Which emergency medical symbol should you use on a medical alert bracelet or necklace?

It really doesn't matter. Both will be effective.

Sometimes the design of the jewellery you are purchasing will dictate which symbol can be engraved (due to size and space available). Some medical jewellery companies just choose to engrave one or the other. Some organisations will include one of the symbols in their logo, so you will only see that symbol on their jewellery.

But really to comes down to personal preference. You can rest assured that whether you choose a diabetes or allergy bracelet with a Caduceus symbol or the Star of Life ... if you are involved in an emergency, medical staff will recognise them both and act accordingly.

The most important thing is that it DOES HAVE a symbol. This will help bring it to the attention of a first responder or medical professional.

Which one do you prefer, and why? We'd love to hear your thoughts in the comments below...

1 Response

Iris Hudson
Iris Hudson

November 17, 2020

Does the symbol have to b in red?
… can it in purple or blue or any other color.
Or is RED preferred/more readily spotted….or more universal?

Leave a comment

Comments will be approved before showing up.

Also in News

Back to School with a Medical Condition or Allergy
Back to School with a Medical Condition or Allergy

September 07, 2021

With just a bit of extra planning around medical conditions, open communication about allergies and the right type of adjustments for epilepsy, diabetes or autism, your child will be able to look forward to the upcoming school year as much as any kid their age.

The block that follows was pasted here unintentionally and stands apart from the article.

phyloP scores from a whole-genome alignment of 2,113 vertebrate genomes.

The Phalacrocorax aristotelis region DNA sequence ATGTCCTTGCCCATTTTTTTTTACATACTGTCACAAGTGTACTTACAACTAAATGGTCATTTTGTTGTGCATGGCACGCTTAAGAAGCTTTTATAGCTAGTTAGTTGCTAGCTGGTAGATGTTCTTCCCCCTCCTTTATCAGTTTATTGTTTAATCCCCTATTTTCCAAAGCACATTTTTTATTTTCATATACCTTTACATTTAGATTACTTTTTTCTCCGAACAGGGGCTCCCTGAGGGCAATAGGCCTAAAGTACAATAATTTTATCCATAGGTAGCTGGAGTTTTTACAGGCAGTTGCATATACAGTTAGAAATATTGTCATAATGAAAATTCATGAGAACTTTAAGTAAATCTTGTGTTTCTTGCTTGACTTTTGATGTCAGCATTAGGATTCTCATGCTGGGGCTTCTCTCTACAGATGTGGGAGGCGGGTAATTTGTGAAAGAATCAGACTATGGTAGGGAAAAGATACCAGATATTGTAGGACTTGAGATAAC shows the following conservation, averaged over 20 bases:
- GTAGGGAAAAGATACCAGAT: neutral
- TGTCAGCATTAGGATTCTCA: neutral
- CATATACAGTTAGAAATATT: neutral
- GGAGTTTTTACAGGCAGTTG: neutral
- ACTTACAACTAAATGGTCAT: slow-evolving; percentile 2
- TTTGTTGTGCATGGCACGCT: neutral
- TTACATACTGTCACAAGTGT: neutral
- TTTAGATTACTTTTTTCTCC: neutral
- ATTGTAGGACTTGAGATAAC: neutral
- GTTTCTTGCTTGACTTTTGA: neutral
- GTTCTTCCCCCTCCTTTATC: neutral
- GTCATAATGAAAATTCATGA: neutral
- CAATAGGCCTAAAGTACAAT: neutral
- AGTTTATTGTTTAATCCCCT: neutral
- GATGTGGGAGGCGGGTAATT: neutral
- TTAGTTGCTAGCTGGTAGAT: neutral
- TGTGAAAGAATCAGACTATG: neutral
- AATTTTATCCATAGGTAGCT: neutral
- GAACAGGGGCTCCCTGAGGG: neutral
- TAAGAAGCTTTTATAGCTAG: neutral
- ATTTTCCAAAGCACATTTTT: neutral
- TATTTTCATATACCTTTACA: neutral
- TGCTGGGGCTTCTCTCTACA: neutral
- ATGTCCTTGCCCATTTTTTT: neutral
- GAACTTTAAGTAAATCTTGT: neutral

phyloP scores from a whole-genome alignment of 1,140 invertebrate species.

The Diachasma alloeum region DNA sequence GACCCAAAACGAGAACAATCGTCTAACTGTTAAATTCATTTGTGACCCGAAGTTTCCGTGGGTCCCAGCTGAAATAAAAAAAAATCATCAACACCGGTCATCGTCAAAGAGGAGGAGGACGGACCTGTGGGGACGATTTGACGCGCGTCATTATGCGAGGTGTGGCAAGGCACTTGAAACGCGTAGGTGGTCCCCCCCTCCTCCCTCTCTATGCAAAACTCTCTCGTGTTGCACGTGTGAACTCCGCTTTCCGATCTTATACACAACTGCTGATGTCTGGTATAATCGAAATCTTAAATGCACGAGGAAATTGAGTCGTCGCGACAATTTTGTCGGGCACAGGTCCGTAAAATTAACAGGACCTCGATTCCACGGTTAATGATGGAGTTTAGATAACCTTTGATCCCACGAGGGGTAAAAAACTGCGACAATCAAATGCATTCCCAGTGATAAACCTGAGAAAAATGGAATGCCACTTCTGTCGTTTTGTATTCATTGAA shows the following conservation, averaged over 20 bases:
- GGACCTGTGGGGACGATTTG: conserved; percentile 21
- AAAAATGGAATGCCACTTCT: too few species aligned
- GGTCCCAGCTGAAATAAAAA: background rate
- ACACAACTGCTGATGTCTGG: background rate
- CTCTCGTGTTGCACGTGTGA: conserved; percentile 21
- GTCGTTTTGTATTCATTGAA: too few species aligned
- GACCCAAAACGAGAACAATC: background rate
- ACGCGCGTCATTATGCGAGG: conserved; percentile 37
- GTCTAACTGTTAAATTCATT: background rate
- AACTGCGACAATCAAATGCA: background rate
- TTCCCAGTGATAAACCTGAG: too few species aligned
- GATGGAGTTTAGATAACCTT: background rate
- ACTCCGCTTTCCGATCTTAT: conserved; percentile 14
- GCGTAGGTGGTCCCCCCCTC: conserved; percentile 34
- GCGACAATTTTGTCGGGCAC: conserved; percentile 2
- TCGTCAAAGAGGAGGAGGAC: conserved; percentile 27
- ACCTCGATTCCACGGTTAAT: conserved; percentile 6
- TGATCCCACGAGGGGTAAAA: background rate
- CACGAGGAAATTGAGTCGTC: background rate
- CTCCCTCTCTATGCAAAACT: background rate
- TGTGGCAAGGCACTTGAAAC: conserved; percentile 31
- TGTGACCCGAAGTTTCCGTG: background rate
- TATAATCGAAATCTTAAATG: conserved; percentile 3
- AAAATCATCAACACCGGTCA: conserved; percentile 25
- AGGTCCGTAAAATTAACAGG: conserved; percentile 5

View full article →

How Colour Therapy Can Lift Your Mood and Promote Healing
How Colour Therapy Can Lift Your Mood and Promote Healing

April 26, 2021

Different colours can be used to improve your mood and overall health through a practice called Colour Therapy. Learn what these colours mean and how they can impact your health. Add them to your home, your desk, or your medical alert jewellery, to help balance your energy centres and promote healing.

View full article →

Best Easter ideas for families with diabetes or food allergies
Best Easter ideas for families with diabetes or food allergies

March 02, 2021

From piles of chocolate eggs to sweet Easter treats without an ingredient list, Easter can be a challenge for diabetics or anyone with a food allergy. We've checked out the shops for the best Easter chocolates from the high street and small businesses. And we have some crafting and making ideas for both kids and grown ups, so your Easter will be a success for anyone with diabetes or allergies.

View full article →

Welcome to Butler & Grace. We offer products and services for sale under these terms and conditions, which apply to every order, and can only be changed with the express written consent of Butler & Grace Ltd.

It is important that you take the time to read them carefully. They will be updated from time to time without notice (current version is 1.02), and you can always access the current version of the terms on this webpage.

If you have any questions about these terms and conditions, please contact us at hello@butlerandgrace.co

** Please also read our Privacy Policy **


Explanation of Terminology


Intellectual Property Rights


Moderation of Content


Variation of Specification


Prices and Payment




Care of Jewellery


Quality and Performance




Alterations and Repairs


Love It Guarantee




Force Majeure




Butler & Grace Ltd Logo